We have reached a crisis point regarding the children who are coming, often unaccompanied, to the U.S. from Central America. Vox has done a helpful two minute summary on the issue. We recently watched The Stranger, a short film about the broken U.S. immigration system and another good source to consider alternative perspectives. On the other hand, I’ve been reading a number of memes posted by Facebook friends lately regarding the situation, with many expressing anger over the costs of dealing with the children and the delays in sending those from Central American nations back to their home countries. Murrieta, California has been the center of protests, with angry U.S. protestors holding up signs and shouting “USA”, demanding those crossing the border go home. This is my response especially written to fellow followers of Jesus.
First, the Bible makes it quite clear we serve a biased God. Indeed, Jesus not only sides with the least among us, he identifies as one himself. Those who Jesus sends away at judgement are those who did not help the sick, the hungry, the thirsty, those needing clothes, the oppressed, the stranger. For in so ignoring them, we ignored Jesus. Check out Matthew 25:31-46. Taken literally, our anger and dismissal is of Jesus. We are sending Jesus away from our borders. The question shouldn’t be “What would Jesus do?” but “How will we treat Jesus today as he crosses our border?”
Second, we heard a wonderful sermon at Twin City Bible Church today based on Ephesians 1:15-28. As I listened and reflected on the immigration issue, Pastor Allen’s consideration of verse 18 particularly caught my attention: “the riches of his glorious inheritance in his holy people.” An increasing number of theologians are beginning to understand this clause as meaning God’s inheritance is us. We humans are worth that much. What does it mean when we reject so strongly a part of God’s inheritance? In expressing such anger, sometimes directly to their face, are we making the immigrants feel more or less human? More or less the children and inheritance of God that they are?
And when immigrants come seeking asylum, the U.S. has laws allowing for that. So it is not necessarily that they are coming illegally. But even if they were, let me ask those who have ever driven faster than the speed limit, or in some other way broken the law — why would it be that they are less deserving of grace than you? We are all human, we are all especially cherished in God’s eye, and we’ve all been shown grace in spite of the ways we fall short.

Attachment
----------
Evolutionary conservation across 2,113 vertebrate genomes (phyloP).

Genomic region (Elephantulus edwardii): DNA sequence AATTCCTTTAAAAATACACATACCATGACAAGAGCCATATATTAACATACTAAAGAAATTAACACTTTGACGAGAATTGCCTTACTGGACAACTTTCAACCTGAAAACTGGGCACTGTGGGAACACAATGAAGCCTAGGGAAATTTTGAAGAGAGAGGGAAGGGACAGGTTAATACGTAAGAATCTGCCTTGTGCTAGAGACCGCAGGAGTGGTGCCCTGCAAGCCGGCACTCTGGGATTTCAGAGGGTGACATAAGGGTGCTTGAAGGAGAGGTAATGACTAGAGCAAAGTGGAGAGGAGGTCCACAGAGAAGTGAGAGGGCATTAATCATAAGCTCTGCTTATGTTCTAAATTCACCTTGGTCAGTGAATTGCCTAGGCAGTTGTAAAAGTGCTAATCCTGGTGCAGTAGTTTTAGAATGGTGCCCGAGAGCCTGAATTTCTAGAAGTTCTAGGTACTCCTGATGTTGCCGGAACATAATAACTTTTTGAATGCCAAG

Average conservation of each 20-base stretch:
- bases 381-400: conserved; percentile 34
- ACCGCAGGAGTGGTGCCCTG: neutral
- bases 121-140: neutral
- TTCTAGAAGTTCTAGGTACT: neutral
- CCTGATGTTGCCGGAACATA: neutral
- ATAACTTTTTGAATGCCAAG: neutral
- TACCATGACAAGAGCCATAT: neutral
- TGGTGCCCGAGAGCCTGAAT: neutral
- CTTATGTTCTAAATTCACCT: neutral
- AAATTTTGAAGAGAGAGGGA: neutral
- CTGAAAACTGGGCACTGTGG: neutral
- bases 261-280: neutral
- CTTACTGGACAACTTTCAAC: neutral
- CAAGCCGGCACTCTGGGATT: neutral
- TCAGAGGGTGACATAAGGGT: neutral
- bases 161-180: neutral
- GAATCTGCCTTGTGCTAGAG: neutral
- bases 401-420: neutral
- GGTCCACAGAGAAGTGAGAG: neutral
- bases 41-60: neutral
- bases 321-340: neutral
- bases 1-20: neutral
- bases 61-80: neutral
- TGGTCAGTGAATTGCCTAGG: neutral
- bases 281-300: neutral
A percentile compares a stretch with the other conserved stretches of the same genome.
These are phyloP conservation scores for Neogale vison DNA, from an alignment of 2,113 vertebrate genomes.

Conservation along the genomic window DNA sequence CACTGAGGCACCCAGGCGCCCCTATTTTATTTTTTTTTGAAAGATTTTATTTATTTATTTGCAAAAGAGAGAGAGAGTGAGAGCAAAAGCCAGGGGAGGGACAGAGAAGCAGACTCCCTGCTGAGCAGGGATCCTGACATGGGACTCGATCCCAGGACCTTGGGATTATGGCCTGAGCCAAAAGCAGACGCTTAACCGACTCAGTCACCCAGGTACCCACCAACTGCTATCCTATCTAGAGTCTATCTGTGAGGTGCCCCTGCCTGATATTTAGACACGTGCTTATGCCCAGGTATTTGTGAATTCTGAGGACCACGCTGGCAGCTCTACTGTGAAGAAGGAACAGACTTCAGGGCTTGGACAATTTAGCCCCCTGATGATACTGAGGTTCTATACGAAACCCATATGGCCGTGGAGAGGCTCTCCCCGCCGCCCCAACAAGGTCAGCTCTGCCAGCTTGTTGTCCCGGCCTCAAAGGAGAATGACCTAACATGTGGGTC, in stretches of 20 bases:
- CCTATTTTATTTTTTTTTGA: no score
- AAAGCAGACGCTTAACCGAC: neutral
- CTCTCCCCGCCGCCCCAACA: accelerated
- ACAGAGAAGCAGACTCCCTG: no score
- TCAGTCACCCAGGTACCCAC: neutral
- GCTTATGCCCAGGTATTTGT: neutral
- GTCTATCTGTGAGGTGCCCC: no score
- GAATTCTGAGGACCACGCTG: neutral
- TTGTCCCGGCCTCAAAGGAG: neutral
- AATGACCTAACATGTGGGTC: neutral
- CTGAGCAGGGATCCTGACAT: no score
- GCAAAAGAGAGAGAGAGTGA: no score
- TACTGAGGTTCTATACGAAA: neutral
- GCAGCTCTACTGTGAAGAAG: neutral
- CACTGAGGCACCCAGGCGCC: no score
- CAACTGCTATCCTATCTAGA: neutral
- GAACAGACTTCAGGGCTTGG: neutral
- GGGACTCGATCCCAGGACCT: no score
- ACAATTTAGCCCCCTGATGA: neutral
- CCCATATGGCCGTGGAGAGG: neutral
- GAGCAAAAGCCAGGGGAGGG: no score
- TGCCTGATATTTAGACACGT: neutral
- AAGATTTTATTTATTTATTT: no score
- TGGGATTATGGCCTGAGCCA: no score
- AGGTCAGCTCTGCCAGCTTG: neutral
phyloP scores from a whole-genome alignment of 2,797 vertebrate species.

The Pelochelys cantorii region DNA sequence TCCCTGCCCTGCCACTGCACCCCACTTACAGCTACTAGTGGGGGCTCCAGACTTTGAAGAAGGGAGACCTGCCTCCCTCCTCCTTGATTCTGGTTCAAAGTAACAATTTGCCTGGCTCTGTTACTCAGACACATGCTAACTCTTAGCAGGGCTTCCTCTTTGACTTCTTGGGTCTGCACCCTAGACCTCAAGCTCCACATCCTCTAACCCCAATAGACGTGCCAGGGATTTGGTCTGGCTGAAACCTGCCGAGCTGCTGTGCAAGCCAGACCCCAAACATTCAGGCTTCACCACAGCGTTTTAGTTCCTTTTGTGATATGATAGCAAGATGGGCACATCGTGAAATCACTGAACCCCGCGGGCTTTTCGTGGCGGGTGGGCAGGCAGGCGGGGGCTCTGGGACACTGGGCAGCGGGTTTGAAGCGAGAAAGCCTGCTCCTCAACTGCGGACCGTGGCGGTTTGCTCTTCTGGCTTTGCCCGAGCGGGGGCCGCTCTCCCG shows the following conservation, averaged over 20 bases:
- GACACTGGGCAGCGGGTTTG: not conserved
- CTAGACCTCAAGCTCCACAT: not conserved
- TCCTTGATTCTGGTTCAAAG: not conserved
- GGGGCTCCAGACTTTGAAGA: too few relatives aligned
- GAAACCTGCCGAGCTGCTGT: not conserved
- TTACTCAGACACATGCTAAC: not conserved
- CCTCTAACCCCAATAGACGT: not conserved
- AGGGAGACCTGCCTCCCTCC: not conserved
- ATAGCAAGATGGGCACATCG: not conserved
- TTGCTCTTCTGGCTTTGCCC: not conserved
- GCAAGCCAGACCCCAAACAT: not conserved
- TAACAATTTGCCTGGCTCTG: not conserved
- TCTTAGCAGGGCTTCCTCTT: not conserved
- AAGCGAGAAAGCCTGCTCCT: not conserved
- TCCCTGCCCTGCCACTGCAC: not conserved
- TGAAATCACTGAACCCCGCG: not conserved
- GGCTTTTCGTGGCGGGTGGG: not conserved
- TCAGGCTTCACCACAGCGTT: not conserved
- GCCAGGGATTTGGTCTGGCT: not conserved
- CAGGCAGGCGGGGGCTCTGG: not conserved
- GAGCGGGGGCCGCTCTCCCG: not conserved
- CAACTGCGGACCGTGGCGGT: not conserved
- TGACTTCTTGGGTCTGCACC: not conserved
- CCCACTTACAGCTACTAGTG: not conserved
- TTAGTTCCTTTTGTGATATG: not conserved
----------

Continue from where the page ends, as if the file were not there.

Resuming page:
Third, while God is slow to anger, He also punishes the sins of the father to the third and fourth generation (see Numbers 14:17-18). I am more familiar with the history of East St. Louis than I am of Central America, but I know enough to know many of the issues are the same. Whether in the mid-1800′s or the late 1900′s, citizens of the U.S. wanted to be able to purchase things at the lowest price possible so that we could have more. Industries responded by finding ways to produce products more cheaply. In some cases, this resulted in the inhumane treatment of workers merely as a means to the end of low-cost production. Further, there was a lack of concern for the long-term human, economic, and environmental costs within the region where manufacturing occurred. In the mid-1800′s Industrial Suburbs such as East St. Louis, Illinois, or Gary, Indiana, were created by manufacturers acting out of concern that new worker and environmental regulations being passed by cities such as St. Louis, Missouri, or Chicago, Illinois, respectively, would negatively affect their profits. But make no mistake, the blame was not just the industrial leaders or their shareholders, but people acting at all points in the consumption economy that drives such behavior. One hundred and fifty years later, the people who struggle to overcome the disadvantage of the sin of the many visited upon the industrial suburbs affect us all as we miss out on their full participation in our society and as our meager but important safety net of essential services struggles to keep up.
When the human and natural resources of the Industrial Suburbs were used up, industry looked for other virgin territory to pillage so that so many of us in the U.S. can continue our gluttonous lifestyles. We are not solely responsible for the severe conditions being experienced in some Central American nations, but we bear our fair share. And those coming to our border fleeing those conditions bring to our borders the sins of our fathers – and our own sins. God regularly requires of us to confess our sins and the sins of our ancestors before He will remember us (for instance, Leviticus 26:40-41). We are all too quick to cast the first stone when we are far from blameless (John 8:2-11).
How will we treat Jesus today as he crosses our border? Will the stranger at the border feel more or less like the wonderful inheritance of God that they are? Will we show them the same grace that is daily shown to us? Will we confess our sins and the sins of our ancestors that have significantly contributed to the inhumane conditions being experienced by these strangers back in their home countries and which drove them to take such drastic actions as to pull up stakes, leave everything behind, and seek asylum from us?
Our choice will determine whether God will remember His covenant with us, or whether He will show hostility and dismiss us as a people.